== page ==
About Section 363 Sales
A 363 Sale refers to the sale of a Debtor’s assets pursuant to Section 363 of the US Bankruptcy Code. Such a Sale enables the Debtor to fulfill its obligations to its Creditors by selling its assets and using the proceeds to settle its debts.
Similar to a non-bankruptcy transaction, in a 363 Sale process, the Debtor will broadly market its assets. Upon receipt of bids for such assets, the Debtor then will select the best bidder to be the “Stalking Horse”. After selection, the Debtor and the Stalking Horse will fully negotiate and execute a purchase agreement. At that point, the Debtor will file a motion with the Bankruptcy Court seeking approval of the sale at a bankruptcy auction. Upon approval, the Debtor will notify its Creditors and other potential bidders who then may make a bid and enter the auction. The Debtor then will select the best bid at auction. Upon completion of the auction, the Debtor will seek the Bankruptcy Court’s approval to sell to the winning bidder.
Traditionally, some of the benefits of the 363 Sale process are:
• Upon completion, it ensures the Debtor has fulfilled its fiduciary duty to maximize the value of the assets for its Creditors.
• The Buyer acquires the assets free and clear of liens or other claims and obtains certain other protections including a determination that the sale
was in good faith.
• Often, the Buyer is able to purchase the assets at a discount.
R&W Insurance in a 363 Sale
Offering a R&W Policy in a 363 Sale would likely create certain additional benefits to the traditional 363 Sale process including:
• The Buyer would be able to seek recourse against a R&W Policy in the event of a breach of any Debtor representation or warranty that results in loss to the Buyer. In contrast, in a traditional 363 Sale, the Buyer typically is left with limited recourse, if any.
• The inclusion of such a remedy for the Buyer, likely would embolden the Buyer (and other potential bidders) resulting in better and higher bids and increased proceeds to the Creditors of the Debtor.
• The ability to seek recourse in the event of a breach and increased proceeds, may provide an opportunity for bidders to seek broader representations and warranties that they would have in a traditional 363 Sale. It should be noted that a Bankruptcy Court may view an over-expansion of representations and warranties unfavorably (as a deterrent to the sale process).
The Ethos Underwriting process for 363 Sales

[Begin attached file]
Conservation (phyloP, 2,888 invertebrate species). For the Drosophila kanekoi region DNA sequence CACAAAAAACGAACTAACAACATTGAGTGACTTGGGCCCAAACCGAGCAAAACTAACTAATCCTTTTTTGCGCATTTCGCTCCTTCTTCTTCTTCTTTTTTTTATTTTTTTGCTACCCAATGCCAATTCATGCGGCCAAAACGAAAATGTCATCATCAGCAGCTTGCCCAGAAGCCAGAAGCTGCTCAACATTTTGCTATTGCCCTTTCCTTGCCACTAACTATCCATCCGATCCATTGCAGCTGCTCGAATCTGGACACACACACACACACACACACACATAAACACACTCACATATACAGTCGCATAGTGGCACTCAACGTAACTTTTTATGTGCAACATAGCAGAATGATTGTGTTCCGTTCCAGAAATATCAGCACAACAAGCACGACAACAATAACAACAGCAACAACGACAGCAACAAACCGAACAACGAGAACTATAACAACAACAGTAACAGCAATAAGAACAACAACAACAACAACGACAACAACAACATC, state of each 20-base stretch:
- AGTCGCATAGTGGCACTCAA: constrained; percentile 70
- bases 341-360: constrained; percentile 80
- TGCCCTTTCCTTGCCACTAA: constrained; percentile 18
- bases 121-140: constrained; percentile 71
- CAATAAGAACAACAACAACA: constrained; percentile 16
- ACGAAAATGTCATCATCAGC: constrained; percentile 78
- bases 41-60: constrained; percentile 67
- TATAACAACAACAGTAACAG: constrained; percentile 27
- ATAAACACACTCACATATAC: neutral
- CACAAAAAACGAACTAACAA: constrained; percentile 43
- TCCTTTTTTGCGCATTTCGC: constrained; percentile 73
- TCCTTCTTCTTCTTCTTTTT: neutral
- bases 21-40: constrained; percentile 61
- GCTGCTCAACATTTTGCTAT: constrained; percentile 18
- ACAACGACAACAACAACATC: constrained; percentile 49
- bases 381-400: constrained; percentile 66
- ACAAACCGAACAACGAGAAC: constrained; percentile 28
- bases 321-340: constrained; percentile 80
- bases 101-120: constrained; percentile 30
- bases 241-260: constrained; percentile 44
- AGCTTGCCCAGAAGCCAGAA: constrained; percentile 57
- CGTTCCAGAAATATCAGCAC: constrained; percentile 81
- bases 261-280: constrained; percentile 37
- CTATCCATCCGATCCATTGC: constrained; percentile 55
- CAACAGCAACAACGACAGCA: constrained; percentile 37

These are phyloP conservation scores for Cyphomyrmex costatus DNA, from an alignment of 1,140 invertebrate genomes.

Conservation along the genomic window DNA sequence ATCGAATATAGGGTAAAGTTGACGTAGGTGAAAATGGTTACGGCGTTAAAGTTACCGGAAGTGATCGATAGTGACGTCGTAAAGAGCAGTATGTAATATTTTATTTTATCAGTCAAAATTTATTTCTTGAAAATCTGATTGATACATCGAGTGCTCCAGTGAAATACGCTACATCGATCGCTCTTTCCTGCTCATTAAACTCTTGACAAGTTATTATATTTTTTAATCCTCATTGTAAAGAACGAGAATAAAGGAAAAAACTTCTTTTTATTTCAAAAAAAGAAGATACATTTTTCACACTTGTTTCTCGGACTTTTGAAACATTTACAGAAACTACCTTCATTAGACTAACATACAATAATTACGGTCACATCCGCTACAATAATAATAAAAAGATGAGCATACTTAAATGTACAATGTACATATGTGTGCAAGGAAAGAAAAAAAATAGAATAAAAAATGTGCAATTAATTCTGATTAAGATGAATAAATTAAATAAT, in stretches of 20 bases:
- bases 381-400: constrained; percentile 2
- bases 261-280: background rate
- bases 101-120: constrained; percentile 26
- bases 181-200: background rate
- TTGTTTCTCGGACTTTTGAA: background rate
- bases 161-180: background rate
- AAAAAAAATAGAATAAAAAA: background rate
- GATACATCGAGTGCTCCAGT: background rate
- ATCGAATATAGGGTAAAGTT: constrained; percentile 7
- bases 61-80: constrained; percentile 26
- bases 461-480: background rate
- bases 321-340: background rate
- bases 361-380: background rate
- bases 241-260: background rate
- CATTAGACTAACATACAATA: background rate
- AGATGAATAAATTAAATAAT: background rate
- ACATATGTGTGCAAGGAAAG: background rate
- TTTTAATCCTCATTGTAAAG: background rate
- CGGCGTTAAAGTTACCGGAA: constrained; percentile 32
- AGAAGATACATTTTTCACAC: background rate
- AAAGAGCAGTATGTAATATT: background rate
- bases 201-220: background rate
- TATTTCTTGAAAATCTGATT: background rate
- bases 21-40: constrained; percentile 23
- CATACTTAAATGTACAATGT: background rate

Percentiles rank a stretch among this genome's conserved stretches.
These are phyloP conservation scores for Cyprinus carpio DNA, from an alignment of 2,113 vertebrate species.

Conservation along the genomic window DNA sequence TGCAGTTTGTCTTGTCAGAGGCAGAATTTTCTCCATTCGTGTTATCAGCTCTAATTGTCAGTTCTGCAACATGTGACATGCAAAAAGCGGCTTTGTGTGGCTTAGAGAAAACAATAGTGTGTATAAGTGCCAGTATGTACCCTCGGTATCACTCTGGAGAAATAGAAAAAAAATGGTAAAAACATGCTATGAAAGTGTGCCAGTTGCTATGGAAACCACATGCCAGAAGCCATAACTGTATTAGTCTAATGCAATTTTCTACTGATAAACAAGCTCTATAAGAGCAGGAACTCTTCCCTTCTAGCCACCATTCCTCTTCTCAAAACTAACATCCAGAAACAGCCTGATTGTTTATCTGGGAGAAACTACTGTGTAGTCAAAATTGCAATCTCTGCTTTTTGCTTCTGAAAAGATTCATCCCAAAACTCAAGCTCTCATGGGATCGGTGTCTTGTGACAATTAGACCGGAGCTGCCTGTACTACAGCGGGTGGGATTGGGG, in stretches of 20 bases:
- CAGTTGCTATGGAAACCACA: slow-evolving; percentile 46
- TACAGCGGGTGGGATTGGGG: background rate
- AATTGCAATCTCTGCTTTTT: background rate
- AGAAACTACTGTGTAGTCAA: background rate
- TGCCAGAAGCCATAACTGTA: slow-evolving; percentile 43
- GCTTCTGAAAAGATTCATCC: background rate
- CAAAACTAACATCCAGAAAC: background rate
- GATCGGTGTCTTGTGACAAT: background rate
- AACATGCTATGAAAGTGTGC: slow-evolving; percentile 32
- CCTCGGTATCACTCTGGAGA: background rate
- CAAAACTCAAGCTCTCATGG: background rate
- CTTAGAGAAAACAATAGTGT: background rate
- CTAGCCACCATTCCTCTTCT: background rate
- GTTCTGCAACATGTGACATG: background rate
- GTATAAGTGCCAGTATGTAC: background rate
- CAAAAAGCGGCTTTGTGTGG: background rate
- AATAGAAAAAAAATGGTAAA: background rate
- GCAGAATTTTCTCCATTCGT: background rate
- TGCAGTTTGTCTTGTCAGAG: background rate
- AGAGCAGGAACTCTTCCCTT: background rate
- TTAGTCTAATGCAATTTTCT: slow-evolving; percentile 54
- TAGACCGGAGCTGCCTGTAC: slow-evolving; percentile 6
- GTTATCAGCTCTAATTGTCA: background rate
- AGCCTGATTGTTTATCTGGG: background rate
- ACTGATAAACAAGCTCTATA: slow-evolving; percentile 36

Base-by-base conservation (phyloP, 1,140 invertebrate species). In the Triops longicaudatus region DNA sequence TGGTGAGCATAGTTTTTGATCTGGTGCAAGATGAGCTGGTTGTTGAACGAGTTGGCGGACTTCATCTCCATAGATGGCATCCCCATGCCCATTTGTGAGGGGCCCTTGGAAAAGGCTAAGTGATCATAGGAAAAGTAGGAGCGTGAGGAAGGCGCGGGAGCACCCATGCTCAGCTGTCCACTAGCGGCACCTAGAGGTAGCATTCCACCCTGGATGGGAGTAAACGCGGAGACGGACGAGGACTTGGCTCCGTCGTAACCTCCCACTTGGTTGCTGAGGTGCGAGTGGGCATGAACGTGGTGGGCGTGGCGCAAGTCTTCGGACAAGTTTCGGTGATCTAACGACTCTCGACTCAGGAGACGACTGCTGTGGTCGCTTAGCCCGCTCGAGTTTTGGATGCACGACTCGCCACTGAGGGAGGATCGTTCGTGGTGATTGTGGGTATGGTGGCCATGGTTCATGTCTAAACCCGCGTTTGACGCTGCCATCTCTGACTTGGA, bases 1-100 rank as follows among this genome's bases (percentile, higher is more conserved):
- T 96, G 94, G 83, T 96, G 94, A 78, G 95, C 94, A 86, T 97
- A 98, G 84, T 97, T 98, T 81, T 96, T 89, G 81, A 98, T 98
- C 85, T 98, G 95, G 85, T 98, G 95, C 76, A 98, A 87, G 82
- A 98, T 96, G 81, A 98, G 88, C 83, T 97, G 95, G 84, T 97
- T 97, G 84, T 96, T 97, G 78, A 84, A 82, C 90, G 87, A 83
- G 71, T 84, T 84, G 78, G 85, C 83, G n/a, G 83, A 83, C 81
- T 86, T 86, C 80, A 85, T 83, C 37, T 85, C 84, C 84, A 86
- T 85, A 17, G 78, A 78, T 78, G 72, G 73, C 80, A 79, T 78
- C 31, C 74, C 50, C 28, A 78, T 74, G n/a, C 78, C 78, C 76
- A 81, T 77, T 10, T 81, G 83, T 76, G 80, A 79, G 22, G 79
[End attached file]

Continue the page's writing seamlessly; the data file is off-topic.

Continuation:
The underwriting process in a 363 Sale would largely mirror the underwriting process in a non-bankruptcy transaction and would be reliant on fulsome diligence conducted by the Buyer as well as the Buyer’s forthright participation in an underwriting call and related communication. This process can usually be completed in 7-10 days, but, in certain instances, can be performed on an expedited timeline.
In contrast to a non-bankruptcy sale process, underwriters in a 363 Sale process would likely focus more heavily on pertinent factors including:
• the availability of the Debtor’s management throughout the Buyer’s diligence process;
• the continuity of management after Closing;
• the financial health of the Debtor prior to the COVID-19 outbreak.
Although alternative timelines for underwriting in a 363 Sale process may be available, it seems most practical that the underwriting process likely would begin upon a Stalking Horse being selected by the Debtor. At that point, the underwriter could be engaged on a pre-exclusive basis to underwrite the transaction as the Debtor and Stalking Horse prepare for the bankruptcy auction. This would allow for the parties to be ready to bind coverage in conjunction with the execution of the Transaction Agreement at the conclusion of the bankruptcy auction.
Although the Bankruptcy Court’s ruling would ultimately preside, we would expect that the Stalking Horse’s pre-exclusivity fee would be reimbursed as part of its break-up fee in the event the Stalking Horse were is not selected as the winning bidder in the bankruptcy auction.
Although the coverage offered in a R&W Policy for in a 363 Sale would closely resemble that of a R&W Policy for a non-bankruptcy sale, Buyers should expect potential increases in underwriting fees, premium or retention (which likely would be borne entirely by the Buyer) to address potential complications in underwriting associated with the bankruptcy process and to account for the Insurers lack of subrogation rights (similar to the Buyer’s lack of recourse in a traditional 363 Sale).